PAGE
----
In the past, not enough focus was put on what happens to a package after its contents have been consumed. Our industry should help build bridges from consumer package back to raw material, to waste free, convenient, food safe packaging solutions. The industry has gone through major transformation and is now focusing on eliminating plastic pollution. The first step is putting the material back by motivating society to get the packaging back into a consolidated recycling stream. This means creating incentives for consumers to get the packaging back in a convenient, simple process. The second is utilising the collected material by incorporating more post consumer recycled resin into packages. This will generate an end market demand to create the right economy for recycling and a self-sustaining circular economy.

Bertram Stern: One thing is clear to us: All of us in the plastics sector especially in the packaging sector are confronted with the huge and perhaps single most important complex of topics faced by our industry and by society in general: circular economy and resource efficiency. One of the challenges is that plastic is often seen only in terms of being a waste product. Instead, plastic must be used sensibly and responsibly, and in the best-case scenario, it belongs in a closed recycling loop. However, a circular economy can only function properly if all elements within the value-added chain work properly.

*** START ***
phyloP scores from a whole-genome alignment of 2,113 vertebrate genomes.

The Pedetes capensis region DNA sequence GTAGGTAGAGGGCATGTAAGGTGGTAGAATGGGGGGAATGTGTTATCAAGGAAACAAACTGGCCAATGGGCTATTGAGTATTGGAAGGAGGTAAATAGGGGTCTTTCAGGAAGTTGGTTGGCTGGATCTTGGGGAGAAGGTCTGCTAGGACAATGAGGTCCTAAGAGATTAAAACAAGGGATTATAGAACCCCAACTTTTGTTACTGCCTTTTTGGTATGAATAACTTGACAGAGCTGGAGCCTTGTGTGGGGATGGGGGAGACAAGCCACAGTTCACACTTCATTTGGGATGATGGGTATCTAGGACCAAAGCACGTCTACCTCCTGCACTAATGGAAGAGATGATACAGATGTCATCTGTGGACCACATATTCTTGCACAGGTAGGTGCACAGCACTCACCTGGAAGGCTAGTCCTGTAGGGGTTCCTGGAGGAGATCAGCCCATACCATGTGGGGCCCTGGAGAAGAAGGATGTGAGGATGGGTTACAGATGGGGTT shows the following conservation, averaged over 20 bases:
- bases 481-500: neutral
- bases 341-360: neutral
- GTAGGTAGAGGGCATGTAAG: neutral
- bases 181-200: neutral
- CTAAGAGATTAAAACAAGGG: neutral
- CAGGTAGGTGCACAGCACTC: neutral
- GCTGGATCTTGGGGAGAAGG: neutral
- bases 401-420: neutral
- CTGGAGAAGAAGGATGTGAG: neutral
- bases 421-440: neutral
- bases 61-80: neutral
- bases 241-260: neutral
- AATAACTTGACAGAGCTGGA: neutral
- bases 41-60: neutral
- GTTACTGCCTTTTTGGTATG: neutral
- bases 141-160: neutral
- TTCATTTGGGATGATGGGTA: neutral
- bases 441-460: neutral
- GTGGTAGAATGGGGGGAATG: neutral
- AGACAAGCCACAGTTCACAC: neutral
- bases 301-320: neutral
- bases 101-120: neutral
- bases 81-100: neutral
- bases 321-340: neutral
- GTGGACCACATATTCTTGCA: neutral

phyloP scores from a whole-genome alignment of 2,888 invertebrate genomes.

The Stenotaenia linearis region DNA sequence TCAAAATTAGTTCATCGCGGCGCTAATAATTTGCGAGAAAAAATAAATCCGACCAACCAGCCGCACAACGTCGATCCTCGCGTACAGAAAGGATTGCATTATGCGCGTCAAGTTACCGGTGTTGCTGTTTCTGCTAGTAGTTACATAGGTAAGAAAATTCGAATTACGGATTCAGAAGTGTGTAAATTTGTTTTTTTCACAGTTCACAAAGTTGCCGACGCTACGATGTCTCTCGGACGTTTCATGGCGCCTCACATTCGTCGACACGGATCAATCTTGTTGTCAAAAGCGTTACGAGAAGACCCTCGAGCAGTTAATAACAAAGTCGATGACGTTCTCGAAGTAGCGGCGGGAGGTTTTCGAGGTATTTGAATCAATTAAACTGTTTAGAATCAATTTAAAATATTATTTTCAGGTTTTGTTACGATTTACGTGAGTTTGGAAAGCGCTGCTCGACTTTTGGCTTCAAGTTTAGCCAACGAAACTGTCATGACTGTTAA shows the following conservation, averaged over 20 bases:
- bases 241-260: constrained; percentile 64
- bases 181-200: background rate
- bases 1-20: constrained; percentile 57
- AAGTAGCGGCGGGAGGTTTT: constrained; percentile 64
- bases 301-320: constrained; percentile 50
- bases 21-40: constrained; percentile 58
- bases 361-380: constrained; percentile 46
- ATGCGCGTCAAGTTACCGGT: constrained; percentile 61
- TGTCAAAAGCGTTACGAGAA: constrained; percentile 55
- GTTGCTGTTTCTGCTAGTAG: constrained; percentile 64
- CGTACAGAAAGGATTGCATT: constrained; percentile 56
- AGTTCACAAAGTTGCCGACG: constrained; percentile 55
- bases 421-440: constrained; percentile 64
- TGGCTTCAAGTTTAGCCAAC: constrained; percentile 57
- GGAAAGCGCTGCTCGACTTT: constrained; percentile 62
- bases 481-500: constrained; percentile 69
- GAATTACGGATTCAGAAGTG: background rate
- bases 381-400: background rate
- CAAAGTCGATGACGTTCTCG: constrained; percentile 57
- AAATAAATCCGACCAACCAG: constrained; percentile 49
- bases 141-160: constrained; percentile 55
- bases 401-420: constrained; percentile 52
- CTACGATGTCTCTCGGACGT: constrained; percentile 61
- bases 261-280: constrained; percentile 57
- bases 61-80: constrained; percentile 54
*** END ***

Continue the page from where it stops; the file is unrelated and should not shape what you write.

Helmut Huber: Trade conflicts, the discussion about plastic waste, as well as the difficult general global political situation makes it necessary to recognise future topics, trends and application possibilities very early. Brckner Maschinenbau established a well-functioning scouting system and additionally set up a New Business Development department, ensuring that opportunities are assessed and appropriate line concepts and solutions are offered, thereby opening new markets.

What effect do you expect the EU single-use plastics directive and recycling targets to have on the industry?